Advisory Board chairmen have seen years of growth

 

By SANDRA RHODES

Pitt-Bradford   

Forty years ago, Craig Hartburg started his freshman year at the Pitt-Bradford. This fall, Hartburg will mark his ninth year as chairman of the Advisory Board. The irony is not lost on Hartburg, who has taken this incredible responsibility to heart as well as his predecessors, Hon. John Cleland and Bill Higie.

“Having been born and raised in Bradford, it’s a special honor for me,” Hartburg said. “The board has been an integral part of the growth you see on campus today.”

“The board has taken ownership of campus,” Hartburg said, becoming more active in what happens at 300 Campus Drive than most advisory boards.

“It’s a great group of people,” he said of the board members. “We reached 100 percent giving. That’s pretty special.”

Hartburg followed Hon. John Cleland, former president judge in McKean County, to the role, which Cleland held from 1995 to 2005.

William Higie held that spot for 22 years, in which time he “worked with a lot of good people, especially Dick McDowell.” McDowell was president of Pitt-Bradford from 1973 to 2002.

The first Advisory Board was appointed by Pitt Chancellor Edward Litchfield even before there was a physical campus. J. Bertram Fisher, president of Kendall Refining Co. was its first leader.

Because Pitt-Bradford is part of the larger Pitt system, the Advisory Board does not have the authority of a Board of Trustees. But in addition to being advisors, members have been cheerleaders, fundraisers and friends to the university for 50 years.

Populated by industry leaders, educators, legislators and philanthropists, Advisory Board members have smoothed the paths of agreements for internships, cooperative agreements and gifts of land such as the gift of 72 acres from Kendall Refining for the current campus.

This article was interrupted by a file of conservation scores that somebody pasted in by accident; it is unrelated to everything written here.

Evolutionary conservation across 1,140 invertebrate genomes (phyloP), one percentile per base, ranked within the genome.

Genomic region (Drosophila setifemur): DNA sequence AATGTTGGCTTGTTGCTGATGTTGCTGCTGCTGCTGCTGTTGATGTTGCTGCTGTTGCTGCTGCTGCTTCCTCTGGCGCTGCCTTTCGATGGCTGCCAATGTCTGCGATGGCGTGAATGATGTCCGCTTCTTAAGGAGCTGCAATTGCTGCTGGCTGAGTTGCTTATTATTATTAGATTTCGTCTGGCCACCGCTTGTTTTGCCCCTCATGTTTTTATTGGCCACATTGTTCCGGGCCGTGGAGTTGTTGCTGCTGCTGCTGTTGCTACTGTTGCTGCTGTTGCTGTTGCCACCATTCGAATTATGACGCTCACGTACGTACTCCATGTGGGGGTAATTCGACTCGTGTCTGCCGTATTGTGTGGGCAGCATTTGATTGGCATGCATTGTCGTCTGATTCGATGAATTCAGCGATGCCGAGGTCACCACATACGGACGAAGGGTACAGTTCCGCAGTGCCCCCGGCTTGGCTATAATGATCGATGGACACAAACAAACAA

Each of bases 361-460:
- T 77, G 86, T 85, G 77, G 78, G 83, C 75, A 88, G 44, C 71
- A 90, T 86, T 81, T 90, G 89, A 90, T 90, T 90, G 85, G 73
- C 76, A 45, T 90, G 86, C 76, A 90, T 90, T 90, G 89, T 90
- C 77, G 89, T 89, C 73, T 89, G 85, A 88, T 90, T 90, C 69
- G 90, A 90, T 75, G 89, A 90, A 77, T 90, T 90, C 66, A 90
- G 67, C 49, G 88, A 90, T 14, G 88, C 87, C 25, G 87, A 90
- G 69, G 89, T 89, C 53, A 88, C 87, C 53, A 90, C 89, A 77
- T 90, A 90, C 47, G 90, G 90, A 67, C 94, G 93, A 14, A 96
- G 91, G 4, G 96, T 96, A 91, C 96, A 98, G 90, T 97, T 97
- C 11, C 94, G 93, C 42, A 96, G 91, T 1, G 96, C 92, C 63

Cleland noted quite a bit was happening on campus during his tenure, and all in its own time.

“I remember at one time during a dedication, we said we wanted a successful campaign, five new buildings and 1,500 students,” he noted. All were accomplished, but the 1,500 students came a little later. And when that was accomplished, he was finally able to say, “We finally got to great.”

Slow and steady has been the course of action for Pitt-Bradford and it has been a formula that has worked. A lot of that success has to do with the community, Cleland said.

“Bradford – it’s critical. It was the impetus to getting the campus started,” Cleland said.

Hartburg concurred that the community, including faculty and staff, have helped in the campus’s success.

“Without the community, Pitt-Bradford doesn’t exist,” he said.

Hartburg pointed to an economic impact study that was released in 2012 that cited PittBradford generated $67.5 million in the regional economy in 2011.

The study said that Pitt-Bradford supported a total of 740 jobs in the region in 2011, attributable to activities of the university and spending of its students. This included 555 direct jobs plus an additional 184 positions produced by the indirect effects of the university’s expenditures in the region and the induced effects of consumer spending for goods and services.   

While the community is vital for campus, the same can be said for how important the campus is to the community – and not just financially. Cleland pointed to all the campus has to offer – sports, arts, cultural, intellectual, educational and spiritual, to name a few.

“It is a major source for economic and community development in helping to improve the quality of life in the region and, as the institution moves into its second half century, it will continue to expand its impacts in the region,” according to the economic impact study.   

This, in turn, brings stability to the campus.   

“We don’t have to worry about whether it will be here in 50 years,” Cleland said.

 

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